with those of its high-income peers (Commonwealth Fund Commission on a High Performance Health System, 2011; OECD, 2010b).

Data collection, reporting, and action—including public policy and laws informed by data and quality metrics—are needed to support activities that will alter the physical and social environment for better health. In the present report, For the Public’s Health: Investing in a Healthier Future, the committee continues the arguments presented in its first report: to the detriment of society, its fixation on clinical care and its delivery eclipses attention to population-based activities that offer efficient and effective approaches to improving the nation’s health.

Viewing U.S. health problems through a funding lens reveals two issues: (1) insufficient funding for public health and (2) dysfunction in how the public health infrastructure is funded, organized, and equipped to use its funding.2 The solutions that the committee proposes in this report are intended to address both issues. Chapter 1 provides an introduction and context for the report. In Chapter 2, the committee describes how the governmental public health system and its financing can be reformed. The two-part Chapter 3 discusses the administrative changes needed to facilitate more efficient and rational allocation and use of funds in public health, and the research needed to help the public health infrastructure to become more knowledgeable about and effective in its use of funding. Chapter 4 offers recommendations for providing funding that is sufficient, stable, and sustainable to permit optimal functioning of the public health infrastructure. Although the report focuses largely on the funding of governmental public health activities, the committee recognizes that a far broader societal approach to improving population health is necessary. It would extend to an array of stakeholders and societal strategies to improve the conditions and environments that influence health (such as education, employment, and housing). Stakeholders, some described in the committee’s other reports as actors in a multi-sectoral health system, include non-health government agencies, businesses, philanthropic organizations, and community-based organizations. Their contributions to health improvement include policy actions, financial support, and a variety of interventions. First, however, the nation’s health investments require change to achieve better value for money. Solutions that have been proposed include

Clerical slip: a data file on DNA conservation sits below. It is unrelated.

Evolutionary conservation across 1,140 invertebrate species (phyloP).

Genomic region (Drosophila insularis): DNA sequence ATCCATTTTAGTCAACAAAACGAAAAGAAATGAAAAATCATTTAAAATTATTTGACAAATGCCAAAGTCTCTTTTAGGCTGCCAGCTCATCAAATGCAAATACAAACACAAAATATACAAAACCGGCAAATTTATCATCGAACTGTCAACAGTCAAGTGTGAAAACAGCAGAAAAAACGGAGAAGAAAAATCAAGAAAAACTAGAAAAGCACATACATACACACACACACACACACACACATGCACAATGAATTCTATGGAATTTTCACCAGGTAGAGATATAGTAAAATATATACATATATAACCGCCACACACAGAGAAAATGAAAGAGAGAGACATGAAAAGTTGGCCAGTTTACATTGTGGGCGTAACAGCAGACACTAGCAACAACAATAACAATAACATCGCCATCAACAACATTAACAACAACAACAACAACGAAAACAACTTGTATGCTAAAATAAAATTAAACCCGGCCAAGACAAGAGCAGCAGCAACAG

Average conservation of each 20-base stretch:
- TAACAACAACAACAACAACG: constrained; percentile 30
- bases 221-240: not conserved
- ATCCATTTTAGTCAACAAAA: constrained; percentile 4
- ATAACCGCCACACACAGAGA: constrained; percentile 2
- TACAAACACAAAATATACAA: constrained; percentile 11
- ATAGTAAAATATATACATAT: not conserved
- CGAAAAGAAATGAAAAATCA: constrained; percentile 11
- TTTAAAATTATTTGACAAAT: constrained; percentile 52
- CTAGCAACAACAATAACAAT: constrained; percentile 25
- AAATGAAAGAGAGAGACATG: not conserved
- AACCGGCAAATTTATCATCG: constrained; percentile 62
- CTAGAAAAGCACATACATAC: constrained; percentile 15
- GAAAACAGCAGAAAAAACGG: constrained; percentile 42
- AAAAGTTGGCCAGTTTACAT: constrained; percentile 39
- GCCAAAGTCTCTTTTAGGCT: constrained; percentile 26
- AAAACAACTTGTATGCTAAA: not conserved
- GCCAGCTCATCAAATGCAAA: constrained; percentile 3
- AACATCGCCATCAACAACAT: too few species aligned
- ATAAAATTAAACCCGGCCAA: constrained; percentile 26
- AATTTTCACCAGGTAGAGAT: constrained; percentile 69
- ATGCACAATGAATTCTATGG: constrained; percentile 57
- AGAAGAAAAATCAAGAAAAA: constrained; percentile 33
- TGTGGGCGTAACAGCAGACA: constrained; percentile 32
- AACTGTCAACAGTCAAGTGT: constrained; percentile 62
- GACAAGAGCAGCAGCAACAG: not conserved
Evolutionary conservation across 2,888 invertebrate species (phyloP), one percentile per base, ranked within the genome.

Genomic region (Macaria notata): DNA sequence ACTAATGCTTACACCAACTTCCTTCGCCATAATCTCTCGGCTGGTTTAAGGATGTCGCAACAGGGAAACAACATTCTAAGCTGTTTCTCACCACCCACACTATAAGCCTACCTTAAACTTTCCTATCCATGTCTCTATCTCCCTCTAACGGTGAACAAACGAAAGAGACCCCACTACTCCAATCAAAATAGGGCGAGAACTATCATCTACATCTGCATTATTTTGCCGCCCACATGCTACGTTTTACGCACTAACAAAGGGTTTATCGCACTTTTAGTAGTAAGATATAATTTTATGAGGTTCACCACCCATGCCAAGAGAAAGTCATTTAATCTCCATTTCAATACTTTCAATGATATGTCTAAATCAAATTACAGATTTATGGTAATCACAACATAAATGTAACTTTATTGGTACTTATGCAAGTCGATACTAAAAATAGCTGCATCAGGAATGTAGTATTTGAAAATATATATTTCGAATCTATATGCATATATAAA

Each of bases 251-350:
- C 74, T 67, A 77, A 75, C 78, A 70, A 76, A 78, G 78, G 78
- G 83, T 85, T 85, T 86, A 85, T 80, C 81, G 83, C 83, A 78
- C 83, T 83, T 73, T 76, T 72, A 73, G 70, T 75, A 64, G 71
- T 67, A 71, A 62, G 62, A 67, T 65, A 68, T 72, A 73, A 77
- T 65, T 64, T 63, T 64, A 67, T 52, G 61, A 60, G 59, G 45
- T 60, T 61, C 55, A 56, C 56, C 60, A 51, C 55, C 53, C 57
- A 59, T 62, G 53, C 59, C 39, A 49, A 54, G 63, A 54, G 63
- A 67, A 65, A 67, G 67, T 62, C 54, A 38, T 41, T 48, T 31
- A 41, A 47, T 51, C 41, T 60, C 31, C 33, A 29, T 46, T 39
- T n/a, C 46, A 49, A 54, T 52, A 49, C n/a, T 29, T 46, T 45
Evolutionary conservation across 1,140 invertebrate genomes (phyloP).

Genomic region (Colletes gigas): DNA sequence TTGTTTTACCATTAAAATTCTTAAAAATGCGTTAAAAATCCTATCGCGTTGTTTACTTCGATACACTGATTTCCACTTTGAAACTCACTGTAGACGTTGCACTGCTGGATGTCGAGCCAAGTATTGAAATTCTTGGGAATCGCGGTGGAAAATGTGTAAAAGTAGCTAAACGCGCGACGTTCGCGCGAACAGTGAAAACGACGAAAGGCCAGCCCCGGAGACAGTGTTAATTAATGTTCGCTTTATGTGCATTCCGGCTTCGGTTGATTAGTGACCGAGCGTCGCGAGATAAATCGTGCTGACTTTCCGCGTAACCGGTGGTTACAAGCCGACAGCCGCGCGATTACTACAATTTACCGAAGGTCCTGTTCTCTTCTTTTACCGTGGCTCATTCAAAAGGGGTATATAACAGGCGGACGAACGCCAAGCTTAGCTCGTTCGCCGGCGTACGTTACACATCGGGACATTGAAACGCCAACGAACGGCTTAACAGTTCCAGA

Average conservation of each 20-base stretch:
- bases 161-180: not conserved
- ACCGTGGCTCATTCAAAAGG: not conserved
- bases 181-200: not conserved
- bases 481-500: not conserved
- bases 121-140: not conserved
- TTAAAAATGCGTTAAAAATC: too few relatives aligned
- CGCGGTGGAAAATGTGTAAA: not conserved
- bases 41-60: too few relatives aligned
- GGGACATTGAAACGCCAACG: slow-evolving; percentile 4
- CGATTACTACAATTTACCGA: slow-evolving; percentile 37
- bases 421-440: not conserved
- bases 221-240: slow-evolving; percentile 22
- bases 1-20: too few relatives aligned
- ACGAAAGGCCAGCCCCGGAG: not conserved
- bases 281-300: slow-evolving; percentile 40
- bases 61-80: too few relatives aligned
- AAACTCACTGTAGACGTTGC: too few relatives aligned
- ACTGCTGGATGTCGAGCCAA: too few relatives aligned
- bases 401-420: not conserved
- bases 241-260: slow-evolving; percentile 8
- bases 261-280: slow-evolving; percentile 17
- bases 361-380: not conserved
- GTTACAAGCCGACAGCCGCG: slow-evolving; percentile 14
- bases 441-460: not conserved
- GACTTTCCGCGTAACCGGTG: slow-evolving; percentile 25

•    Controlling administrative waste.

•    Remedying sources of excess cost and other inefficiencies in clinical care, while improving quality (IOM, 2011c).

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2In Chapter 2, the committee revisits the multi-sector health system that it described in its first report and describes the evidence-based solutions that will help the nation to achieve better health outcomes and realize greater value from its investments in health.



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